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A NEW REVIEW,
JANUARY, FEBRUARY, MARCH, APRIL, MAY,
PRINTED FOR F. AND C. RIVINGTON,
No. 62, ST. PAUL'S CHURCH YAKD.
HE Historian of the triumphs of Literature in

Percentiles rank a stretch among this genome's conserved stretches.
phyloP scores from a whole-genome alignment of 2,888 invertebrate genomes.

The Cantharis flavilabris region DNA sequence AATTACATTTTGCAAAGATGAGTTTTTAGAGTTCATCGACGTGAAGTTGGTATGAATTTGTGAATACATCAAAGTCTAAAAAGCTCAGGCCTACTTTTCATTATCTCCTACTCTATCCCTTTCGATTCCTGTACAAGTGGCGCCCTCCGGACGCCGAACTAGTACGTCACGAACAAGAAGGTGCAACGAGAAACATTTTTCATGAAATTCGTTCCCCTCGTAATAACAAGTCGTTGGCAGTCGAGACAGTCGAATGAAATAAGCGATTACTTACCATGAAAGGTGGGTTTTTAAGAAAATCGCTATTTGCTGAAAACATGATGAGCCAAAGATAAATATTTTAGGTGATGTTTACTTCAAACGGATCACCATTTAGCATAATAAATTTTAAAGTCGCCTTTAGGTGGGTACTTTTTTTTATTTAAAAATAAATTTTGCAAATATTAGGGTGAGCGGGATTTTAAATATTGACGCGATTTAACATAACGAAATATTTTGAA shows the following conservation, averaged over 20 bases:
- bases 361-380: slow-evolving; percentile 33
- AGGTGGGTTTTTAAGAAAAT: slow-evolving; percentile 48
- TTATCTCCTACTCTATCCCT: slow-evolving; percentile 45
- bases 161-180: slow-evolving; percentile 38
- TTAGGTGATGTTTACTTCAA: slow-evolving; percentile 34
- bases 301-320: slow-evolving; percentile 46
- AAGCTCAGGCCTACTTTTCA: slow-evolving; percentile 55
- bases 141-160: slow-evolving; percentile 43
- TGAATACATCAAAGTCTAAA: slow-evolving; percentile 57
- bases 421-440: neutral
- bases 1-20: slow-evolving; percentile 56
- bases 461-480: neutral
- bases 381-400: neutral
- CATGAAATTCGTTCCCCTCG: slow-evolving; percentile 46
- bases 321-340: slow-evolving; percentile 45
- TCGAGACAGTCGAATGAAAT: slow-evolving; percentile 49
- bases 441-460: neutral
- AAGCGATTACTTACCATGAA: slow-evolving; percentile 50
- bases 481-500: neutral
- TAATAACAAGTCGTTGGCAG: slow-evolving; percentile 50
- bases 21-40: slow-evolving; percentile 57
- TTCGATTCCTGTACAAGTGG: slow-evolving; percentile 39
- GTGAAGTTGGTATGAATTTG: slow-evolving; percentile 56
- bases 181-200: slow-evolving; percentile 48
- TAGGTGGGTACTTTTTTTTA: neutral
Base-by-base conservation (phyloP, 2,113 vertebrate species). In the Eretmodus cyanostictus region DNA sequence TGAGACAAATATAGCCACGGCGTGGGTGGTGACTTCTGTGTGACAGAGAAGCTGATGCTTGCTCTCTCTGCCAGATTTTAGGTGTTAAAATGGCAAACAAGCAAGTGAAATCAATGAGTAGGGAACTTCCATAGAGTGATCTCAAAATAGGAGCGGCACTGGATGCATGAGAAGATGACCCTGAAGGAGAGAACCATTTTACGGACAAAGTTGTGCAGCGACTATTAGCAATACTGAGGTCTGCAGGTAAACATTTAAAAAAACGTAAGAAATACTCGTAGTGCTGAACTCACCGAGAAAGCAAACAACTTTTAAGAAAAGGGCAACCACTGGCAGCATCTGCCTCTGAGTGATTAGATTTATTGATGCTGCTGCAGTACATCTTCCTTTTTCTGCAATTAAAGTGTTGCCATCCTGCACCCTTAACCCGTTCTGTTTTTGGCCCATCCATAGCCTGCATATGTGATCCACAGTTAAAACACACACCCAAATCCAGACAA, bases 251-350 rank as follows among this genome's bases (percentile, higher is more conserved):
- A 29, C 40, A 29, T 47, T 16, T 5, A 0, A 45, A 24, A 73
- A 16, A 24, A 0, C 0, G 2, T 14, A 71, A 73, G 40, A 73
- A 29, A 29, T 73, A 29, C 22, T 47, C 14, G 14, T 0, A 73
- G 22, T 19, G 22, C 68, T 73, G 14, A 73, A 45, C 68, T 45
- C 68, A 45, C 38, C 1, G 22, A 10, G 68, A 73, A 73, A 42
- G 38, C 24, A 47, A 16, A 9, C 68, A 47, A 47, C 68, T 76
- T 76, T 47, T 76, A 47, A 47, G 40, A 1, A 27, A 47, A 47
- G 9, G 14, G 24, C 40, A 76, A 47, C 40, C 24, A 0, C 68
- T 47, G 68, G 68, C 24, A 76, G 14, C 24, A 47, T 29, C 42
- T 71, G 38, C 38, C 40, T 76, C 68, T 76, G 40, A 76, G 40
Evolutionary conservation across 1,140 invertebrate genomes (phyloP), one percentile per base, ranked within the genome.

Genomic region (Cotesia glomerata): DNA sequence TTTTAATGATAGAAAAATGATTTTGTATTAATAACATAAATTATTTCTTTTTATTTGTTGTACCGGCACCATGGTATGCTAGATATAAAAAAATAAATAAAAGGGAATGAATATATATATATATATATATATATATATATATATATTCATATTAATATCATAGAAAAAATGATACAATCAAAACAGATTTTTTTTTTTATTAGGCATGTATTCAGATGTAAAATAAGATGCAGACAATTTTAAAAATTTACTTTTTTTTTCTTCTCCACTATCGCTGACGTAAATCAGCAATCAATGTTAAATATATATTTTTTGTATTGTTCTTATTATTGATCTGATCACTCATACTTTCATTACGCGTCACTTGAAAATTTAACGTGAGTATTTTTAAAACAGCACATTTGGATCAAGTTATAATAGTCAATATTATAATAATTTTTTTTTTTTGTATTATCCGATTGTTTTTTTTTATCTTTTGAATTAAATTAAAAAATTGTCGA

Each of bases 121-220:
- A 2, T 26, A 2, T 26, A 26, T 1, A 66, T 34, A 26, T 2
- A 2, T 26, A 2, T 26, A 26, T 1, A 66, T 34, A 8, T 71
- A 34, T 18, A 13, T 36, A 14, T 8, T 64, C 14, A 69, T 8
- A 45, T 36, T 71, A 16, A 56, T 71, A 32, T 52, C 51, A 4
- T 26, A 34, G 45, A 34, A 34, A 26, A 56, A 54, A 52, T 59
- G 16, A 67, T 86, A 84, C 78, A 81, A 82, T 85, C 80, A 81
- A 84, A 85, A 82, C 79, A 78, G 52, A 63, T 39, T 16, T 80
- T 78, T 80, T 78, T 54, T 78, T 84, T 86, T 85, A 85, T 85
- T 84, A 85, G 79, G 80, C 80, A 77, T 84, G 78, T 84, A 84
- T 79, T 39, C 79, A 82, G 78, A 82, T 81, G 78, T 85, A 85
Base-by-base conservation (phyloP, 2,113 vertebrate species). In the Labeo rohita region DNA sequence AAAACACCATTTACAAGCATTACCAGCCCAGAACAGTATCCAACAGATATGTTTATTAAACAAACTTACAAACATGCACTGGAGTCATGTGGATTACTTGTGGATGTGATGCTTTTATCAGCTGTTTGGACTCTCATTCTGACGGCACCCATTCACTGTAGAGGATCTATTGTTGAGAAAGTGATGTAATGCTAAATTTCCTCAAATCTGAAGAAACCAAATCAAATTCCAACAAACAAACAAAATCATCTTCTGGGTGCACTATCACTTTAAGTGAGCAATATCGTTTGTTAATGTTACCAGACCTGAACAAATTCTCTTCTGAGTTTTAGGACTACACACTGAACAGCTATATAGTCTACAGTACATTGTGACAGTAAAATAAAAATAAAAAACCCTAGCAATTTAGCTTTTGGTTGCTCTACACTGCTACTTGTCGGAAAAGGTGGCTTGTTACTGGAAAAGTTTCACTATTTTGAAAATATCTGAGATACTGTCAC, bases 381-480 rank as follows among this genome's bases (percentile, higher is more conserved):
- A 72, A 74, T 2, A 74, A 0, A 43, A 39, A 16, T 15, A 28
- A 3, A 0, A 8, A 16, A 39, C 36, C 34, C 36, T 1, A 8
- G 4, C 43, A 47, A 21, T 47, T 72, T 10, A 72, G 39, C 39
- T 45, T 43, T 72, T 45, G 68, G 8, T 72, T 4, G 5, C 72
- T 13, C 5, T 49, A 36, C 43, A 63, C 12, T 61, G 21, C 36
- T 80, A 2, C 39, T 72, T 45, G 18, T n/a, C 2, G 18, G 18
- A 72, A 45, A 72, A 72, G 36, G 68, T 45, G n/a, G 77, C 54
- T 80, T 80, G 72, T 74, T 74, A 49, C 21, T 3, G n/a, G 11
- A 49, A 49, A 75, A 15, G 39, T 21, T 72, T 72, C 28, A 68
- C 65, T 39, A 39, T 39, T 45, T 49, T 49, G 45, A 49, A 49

curs no danger, at the present day, of wanting materials for his narrative. Notwithstanding the apparently adverse state of things, the pens of our countrymen are far from idle; and letters, as well as commerce, struggle with success against the unavoidable disadvantages of general war. For several months it has been necessary for us to contract our account of foreign publications, in order to keep pace, in any degree, with thole of English growth; and though among the multitude there certainly are many trivial, and many bad performances, which require or deserve no honorary notice, yet the proportion seems to be preserved, and we have full as much to praise, at the termination of each period, as we could in reason expect. Should the return of quiet and security, whenever Providence shall grant those blessings, excite proportionable efforts, we shall indeed behold a golden Age of Science; but this perhaps is more than we can reasonably expect; the great disa poser of events exercises us with adversity for our improvement,"curis acuit mortalia corda," and should we keep our energy unbroken in the halcyon days of ease, it may perhaps be owing, in no small degree, to the struggle which at once afflicts our minds, and rouses their activity. We begin our account, as usual, with that which is the first, in fome essential points of dignity and value, BRIT. CRIT. VOL. VIL,